The day of the MST3K Turkey Day Marathon seems like the perfect time to tell folks about Mary Jo Pehl‘s (aka Pearl and so much more from MST3K, as well as Cinematic Titanic) Kickstarter for Awesome Music For Awful Movies. This is a project she has planned to record (as described by her) “an album of original songs that pay homage to bad movies of Mystery Science Theater 3000 . . . The songs will be written by veteran Twin Cities musicians Michael Warren, Claudia Hankin, and Tony Balluff, and performed by yours truly in a variety of genres such as power pop, ballad, pop-country”. There are seven days left in the Kickstarter, which seemed like the ideal time to chat with her about her plans. I consider myself fortunate enough when I get to catch up with Pehl.
Tim O’Shea: When and how did you decide you wanted to team with Michael Warren, Claudia Hankin, and Tony Balluff to pursue this project?
Mary Jo Pehl: Over the past several years, many people came up to me after Cinematic Titanic shows and told me how much they loved “When Loving Lovers Love” from “Overdrawn At The Memory Bank.” I’d been trying to come up with a new project that might push me past my comfort zone, and let me work with people who were smart and funny and whose work I admired.
As promised, here is the direct link to Everyartist’s Kickstarter, which has launched.
Before you donate to the Kickstarter, you will likely ask–where is my money going to be utilized? Here’s the plan:
“In 2013, Everyartist will create a national, collaborative art event that engages elementary school children across the country – the largest art event in history.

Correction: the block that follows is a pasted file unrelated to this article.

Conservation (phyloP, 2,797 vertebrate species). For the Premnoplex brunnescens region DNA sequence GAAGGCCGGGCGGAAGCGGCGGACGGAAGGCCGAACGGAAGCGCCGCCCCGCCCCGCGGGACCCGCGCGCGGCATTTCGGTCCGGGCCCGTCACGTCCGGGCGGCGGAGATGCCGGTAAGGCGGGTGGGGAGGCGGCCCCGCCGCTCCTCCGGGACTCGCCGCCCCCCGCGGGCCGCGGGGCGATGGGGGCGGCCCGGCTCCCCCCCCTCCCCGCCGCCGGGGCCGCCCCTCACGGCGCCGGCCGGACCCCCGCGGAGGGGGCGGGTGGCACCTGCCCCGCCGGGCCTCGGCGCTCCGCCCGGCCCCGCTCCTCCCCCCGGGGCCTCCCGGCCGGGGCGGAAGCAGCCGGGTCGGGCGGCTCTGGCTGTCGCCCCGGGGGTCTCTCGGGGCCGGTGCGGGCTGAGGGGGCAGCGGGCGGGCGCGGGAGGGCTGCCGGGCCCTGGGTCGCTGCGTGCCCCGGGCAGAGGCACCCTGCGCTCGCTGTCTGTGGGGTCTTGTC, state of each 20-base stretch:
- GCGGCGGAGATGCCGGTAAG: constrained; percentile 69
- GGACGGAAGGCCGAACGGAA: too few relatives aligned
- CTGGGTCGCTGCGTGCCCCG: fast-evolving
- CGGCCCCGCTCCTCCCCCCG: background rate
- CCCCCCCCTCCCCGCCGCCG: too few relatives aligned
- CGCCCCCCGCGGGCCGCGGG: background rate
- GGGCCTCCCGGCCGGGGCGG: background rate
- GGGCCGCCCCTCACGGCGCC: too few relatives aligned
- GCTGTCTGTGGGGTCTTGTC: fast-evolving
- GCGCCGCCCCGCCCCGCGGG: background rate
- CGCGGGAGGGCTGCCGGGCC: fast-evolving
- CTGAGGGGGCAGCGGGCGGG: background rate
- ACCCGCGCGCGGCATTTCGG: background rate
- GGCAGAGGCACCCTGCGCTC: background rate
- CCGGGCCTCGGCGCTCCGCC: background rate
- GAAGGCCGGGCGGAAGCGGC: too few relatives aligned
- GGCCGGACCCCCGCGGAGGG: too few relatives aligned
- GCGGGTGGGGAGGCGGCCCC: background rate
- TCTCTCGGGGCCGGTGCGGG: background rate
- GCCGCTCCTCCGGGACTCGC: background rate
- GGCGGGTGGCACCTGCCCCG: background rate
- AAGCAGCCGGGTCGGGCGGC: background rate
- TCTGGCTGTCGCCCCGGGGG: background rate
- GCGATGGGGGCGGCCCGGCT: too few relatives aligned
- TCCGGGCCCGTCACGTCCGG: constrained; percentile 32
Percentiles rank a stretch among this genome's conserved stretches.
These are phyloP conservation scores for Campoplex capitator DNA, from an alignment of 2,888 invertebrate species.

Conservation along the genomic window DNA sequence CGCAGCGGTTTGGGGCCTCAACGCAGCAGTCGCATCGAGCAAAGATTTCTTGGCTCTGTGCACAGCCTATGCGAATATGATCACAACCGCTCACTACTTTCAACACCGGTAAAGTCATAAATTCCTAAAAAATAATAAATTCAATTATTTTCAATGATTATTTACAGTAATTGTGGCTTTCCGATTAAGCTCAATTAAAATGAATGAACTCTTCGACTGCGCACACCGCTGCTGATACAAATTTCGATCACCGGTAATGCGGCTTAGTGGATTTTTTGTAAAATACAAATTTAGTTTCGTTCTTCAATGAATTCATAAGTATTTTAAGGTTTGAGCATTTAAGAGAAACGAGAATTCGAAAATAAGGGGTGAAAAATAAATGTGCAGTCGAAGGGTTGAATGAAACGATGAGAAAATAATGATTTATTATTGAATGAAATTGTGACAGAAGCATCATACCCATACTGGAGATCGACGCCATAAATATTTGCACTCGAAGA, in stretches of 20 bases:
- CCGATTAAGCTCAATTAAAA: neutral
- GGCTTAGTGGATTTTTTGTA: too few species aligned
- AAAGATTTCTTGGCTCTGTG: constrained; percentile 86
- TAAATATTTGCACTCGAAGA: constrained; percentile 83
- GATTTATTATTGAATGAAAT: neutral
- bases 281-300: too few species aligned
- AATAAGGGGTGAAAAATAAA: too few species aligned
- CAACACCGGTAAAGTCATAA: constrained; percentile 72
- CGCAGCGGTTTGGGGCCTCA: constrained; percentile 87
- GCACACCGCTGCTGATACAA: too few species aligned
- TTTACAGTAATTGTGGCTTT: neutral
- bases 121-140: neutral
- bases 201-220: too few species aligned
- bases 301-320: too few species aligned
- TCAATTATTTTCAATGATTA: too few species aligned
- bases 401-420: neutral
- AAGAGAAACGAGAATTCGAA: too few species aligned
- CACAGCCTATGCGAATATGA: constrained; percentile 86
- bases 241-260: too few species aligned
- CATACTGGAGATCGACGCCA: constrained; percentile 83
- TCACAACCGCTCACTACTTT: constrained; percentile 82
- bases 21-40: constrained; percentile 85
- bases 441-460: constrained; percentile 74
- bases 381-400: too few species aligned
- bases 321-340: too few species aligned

We’re raising money to launch and facilitate this national collaborative art event. Included in this is building a downloadable kit that will make it easy for parents and teachers to register and become local event coordinators. The kit includes instructions for staging an event, group lesson plans with the rudimentary elements of drawing designed by a professional art educator adaptable to every age group, stickers and other incentives for the participating children, and a press release that can be shared with local media.
We can bootstrap this event for $30,000, but the more money we raise, the greater our impact will be and the more kids we can reach. We need your support!”
This interview has been a long time coming. I have been wanting to interview professional artist Brendan O’Connell for years. O’Connell and I went to high school together–and thanks to social media, we got back in touch with each other back around 2007 or so. I have covered him here a few times at the blog. While most of this interview is focused on O’Connell’s work, O’Connell and I finally got together to talk because of his latest educational and artistic endeavor, Everyartist. O’Connell is one of the founding partners of Everyartist.
“In 2013, Everyartist will create a national, collaborative art event that engages elementary school children across the country – the largest art event in history. Our platform of events, digital content/tools and retail products empowers ArtTeachers, ArtMoms and ArtAngels to spark and sustain the creativity inside every ArtKid.”
Article first published as Musician Sara Hickman on The Best of Times on Technorati.
During 2010, in the wake of the Texas Legislature’s budgetary cuts for arts funding, Sara Hickman, the Texas State Musician of the Year, decided to use her position to raise funds and awareness for the importance of arts education (and the funding of it) for children. More exactly, she spearheaded a collaborative effort–with a variety of Texas artists including Shawn Colvin, Willie Nelson, Rhett Miller, Robert Earl Keen as well as many more–to record a collection of Hickman’s own songs. The project, The Best of Times, was recently released as a two-CD, 38-cut collection by Waterloo Records. All proceeds from the sale of the CD set go directly to the Theatre Action Project, a non-profit that supports unique arts programs for more than 16,000 young people. To fully grasp the drive behind her charitable efforts, I recently email interviewed Hickman.